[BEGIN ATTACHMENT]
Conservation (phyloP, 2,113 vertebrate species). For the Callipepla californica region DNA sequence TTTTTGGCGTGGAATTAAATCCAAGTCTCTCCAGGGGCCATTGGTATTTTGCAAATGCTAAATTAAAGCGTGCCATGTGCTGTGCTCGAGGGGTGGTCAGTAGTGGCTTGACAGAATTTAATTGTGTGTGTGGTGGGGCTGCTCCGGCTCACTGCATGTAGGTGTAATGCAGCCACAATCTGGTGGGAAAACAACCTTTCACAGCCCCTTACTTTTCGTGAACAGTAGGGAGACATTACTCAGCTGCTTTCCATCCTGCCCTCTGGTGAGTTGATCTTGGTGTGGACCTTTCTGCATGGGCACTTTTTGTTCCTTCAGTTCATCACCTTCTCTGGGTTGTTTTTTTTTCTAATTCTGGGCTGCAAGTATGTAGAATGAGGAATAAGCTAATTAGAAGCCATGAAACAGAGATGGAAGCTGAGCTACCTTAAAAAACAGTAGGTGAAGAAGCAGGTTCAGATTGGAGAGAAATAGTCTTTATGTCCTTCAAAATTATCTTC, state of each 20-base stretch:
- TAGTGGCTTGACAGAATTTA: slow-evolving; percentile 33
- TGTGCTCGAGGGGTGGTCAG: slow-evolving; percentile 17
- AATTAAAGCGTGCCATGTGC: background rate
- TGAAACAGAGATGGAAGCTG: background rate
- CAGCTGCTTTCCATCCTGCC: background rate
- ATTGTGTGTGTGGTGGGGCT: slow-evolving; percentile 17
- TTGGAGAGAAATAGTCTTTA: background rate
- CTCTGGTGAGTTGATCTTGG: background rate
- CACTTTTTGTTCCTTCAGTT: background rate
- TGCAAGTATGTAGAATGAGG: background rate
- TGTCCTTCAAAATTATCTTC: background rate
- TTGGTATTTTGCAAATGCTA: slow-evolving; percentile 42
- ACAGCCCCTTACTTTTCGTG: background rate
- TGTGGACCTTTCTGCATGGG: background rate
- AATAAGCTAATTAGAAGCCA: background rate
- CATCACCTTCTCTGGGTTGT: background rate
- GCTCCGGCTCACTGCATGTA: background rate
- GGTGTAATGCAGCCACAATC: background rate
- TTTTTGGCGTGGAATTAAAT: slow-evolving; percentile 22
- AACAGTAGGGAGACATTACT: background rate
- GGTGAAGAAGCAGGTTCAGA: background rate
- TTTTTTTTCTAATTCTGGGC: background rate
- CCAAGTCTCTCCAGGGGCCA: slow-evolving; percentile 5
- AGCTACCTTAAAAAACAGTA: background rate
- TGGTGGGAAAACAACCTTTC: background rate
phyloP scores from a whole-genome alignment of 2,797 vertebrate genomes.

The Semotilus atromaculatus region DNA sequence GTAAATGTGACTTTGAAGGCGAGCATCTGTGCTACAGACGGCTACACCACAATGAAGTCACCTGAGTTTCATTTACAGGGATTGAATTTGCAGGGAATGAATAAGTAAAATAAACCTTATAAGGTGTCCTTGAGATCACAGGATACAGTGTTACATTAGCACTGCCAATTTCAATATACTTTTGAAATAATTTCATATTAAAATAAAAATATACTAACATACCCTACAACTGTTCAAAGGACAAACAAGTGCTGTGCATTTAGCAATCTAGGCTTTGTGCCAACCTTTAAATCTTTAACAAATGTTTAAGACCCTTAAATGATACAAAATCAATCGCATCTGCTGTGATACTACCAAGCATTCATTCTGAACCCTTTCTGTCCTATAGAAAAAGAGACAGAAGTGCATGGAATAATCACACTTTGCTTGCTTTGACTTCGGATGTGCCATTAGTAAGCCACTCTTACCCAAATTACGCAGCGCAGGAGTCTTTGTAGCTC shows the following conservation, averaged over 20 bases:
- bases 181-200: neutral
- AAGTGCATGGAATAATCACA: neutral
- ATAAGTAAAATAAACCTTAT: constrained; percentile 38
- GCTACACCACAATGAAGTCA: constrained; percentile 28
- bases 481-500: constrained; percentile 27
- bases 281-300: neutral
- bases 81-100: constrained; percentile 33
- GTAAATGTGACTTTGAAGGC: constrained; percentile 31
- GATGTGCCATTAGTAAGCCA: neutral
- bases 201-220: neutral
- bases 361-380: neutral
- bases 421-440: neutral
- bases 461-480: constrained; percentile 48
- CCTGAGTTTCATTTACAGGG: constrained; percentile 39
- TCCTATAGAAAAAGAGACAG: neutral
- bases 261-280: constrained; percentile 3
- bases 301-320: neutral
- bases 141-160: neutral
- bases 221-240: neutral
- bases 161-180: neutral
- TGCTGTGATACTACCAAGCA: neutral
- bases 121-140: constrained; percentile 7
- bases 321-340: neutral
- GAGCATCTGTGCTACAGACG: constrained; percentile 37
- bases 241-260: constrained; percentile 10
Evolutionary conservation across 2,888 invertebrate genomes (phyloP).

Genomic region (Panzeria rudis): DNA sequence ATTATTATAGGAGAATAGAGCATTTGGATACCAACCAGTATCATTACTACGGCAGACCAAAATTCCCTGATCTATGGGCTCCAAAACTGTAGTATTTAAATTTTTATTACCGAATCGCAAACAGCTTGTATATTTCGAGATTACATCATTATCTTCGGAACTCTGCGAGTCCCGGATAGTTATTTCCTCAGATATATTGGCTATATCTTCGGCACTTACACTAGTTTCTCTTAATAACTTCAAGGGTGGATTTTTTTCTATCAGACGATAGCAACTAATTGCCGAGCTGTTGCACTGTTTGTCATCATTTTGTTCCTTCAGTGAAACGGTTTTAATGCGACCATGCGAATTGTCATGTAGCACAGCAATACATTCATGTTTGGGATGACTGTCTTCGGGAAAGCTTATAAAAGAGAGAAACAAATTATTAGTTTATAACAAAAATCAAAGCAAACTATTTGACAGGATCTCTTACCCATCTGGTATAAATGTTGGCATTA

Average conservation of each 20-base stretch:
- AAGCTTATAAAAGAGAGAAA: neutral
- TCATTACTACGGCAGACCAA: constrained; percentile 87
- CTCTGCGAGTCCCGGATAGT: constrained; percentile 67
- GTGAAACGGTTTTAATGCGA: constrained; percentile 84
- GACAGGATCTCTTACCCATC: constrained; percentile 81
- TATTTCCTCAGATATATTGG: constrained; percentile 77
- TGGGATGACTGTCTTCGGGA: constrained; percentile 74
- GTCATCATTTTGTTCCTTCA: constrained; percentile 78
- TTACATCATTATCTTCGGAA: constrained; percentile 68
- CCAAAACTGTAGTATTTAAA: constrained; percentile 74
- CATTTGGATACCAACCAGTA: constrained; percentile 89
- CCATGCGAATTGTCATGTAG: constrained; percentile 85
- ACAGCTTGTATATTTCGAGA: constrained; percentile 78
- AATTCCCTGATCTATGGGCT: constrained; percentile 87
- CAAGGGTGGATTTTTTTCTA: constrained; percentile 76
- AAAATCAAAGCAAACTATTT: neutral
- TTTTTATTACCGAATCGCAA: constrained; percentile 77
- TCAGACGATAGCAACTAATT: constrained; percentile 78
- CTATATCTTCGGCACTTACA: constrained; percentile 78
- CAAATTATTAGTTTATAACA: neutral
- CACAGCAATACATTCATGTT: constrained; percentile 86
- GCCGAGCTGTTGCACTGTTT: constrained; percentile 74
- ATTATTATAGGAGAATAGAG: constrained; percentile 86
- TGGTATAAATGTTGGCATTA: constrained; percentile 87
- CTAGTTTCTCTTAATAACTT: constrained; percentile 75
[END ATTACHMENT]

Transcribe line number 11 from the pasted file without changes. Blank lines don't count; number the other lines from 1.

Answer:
- TGCAAGTATGTAGAATGAGG: background rate